Researchers at the University of Surrey have developed a super-capacitor technology that can store and deliver electricity at high power rates, specifically for mobile applications.

The technology has the potential to change energy usage in electric vehicles as well as reduce renewable based energy loss in the national grid. The technology could potentially forward advancements in wind, wave and solar energy, researchers said.

The super-capacitor technology stores energy through a mechanism known as pseudocapacitance made of polymer material that is conductive and can be used as the electrode in a super-capacitor device. The electrode charges by trapping ions within the electrode.

"The future of global energy will depend on consumers and industry using and generating energy more efficiently and super-capacitors have already been proven to be one of the leading technologies for intermittent storage as well as high-power delivery,” said Ash Stott, lead scientist on the project and Ph.D student from the University of Surrey. “Our work, has established a baseline for high energy devices that also operate at high power, effectively widening the range of potential applications."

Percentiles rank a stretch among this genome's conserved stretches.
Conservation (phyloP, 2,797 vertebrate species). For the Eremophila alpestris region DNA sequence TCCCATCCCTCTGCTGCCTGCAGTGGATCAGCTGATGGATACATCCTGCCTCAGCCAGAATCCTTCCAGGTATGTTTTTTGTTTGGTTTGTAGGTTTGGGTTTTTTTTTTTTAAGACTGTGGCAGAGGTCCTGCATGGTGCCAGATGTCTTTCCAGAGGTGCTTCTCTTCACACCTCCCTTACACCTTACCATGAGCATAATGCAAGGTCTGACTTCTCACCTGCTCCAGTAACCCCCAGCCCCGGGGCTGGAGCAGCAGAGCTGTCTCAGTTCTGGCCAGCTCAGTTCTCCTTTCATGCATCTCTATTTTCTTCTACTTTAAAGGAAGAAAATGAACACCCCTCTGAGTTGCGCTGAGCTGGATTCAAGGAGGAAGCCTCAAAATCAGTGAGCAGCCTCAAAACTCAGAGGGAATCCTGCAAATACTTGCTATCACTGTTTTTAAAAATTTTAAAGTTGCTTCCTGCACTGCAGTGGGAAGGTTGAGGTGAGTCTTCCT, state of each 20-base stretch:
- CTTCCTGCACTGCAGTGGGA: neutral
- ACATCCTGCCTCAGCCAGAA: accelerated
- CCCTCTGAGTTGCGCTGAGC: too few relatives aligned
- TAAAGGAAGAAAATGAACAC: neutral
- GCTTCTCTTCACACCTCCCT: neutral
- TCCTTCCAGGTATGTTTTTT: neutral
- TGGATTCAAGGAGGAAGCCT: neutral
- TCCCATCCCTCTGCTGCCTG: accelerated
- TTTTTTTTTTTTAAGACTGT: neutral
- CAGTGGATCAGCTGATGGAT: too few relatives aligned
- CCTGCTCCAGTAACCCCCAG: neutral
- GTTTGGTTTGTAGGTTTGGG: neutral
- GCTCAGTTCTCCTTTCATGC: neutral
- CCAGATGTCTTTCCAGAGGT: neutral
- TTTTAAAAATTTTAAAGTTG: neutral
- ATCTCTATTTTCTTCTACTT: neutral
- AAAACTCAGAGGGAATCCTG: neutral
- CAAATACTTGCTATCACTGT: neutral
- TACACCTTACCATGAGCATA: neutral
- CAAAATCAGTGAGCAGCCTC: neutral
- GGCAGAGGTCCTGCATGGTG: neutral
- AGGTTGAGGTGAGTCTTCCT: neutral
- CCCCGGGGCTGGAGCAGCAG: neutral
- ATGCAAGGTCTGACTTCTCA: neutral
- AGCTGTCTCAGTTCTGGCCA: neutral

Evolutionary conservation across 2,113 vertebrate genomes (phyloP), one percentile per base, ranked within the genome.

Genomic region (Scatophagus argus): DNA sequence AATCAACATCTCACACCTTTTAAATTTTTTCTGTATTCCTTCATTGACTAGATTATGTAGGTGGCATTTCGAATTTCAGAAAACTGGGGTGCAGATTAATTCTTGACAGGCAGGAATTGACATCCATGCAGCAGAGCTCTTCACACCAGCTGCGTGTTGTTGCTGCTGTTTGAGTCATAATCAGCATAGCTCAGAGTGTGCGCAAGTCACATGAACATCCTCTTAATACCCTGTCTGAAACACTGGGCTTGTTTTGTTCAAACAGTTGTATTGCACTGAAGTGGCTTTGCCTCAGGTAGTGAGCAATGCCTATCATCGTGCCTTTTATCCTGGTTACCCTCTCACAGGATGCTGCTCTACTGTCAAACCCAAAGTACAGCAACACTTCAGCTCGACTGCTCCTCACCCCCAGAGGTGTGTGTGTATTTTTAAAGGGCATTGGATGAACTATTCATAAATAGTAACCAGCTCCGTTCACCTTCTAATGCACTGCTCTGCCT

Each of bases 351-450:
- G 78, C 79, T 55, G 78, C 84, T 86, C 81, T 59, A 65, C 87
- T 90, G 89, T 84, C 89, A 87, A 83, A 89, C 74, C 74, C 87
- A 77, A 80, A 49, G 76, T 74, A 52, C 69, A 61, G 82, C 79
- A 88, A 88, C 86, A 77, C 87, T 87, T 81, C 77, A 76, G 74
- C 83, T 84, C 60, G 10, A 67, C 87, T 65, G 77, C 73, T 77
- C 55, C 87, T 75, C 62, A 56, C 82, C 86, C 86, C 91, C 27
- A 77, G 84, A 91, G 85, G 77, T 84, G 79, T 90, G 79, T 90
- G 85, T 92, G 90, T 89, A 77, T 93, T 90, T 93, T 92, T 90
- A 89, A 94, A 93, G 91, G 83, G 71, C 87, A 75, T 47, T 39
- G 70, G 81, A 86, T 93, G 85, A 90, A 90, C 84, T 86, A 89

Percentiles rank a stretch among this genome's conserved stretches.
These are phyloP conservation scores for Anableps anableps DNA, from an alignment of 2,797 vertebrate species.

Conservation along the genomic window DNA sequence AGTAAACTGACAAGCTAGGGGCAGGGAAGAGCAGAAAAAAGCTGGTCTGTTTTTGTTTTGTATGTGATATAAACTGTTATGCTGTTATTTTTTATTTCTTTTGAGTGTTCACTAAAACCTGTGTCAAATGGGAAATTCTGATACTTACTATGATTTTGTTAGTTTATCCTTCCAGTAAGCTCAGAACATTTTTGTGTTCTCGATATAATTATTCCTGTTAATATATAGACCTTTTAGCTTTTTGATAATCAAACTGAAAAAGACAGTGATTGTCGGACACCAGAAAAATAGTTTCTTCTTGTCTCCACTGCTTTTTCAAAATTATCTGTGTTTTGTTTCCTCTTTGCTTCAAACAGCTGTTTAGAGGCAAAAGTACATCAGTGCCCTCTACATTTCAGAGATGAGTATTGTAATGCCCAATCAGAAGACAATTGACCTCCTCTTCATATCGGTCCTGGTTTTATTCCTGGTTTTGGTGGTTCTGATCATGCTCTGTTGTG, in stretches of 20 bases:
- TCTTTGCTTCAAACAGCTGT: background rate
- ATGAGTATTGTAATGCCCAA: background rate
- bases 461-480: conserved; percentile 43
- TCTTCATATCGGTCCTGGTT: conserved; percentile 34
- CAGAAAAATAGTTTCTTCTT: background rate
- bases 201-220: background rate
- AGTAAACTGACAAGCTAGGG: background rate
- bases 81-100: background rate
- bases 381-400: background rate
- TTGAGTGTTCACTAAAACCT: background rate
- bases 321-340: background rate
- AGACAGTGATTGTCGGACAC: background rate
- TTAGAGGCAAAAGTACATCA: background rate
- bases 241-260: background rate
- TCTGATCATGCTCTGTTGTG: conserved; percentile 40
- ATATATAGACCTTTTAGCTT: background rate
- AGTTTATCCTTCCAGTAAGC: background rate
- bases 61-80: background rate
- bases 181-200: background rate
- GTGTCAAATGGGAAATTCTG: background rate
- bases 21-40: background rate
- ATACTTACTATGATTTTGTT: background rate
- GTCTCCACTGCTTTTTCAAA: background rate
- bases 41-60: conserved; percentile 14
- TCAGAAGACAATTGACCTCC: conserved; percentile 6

Researchers used a three-layer composite using carbon nanotubes, polyaniline (PANI) and hydrothermal carbon that demonstrates remarkable rate-capability at high energy densities, independent of power use.

The team said the technology could impact all sorts of industries from wearable technology to mobile internet of things (IoT) applications for 5G revolution.

The full research can be found in the journal Energy & Environmental Materials.

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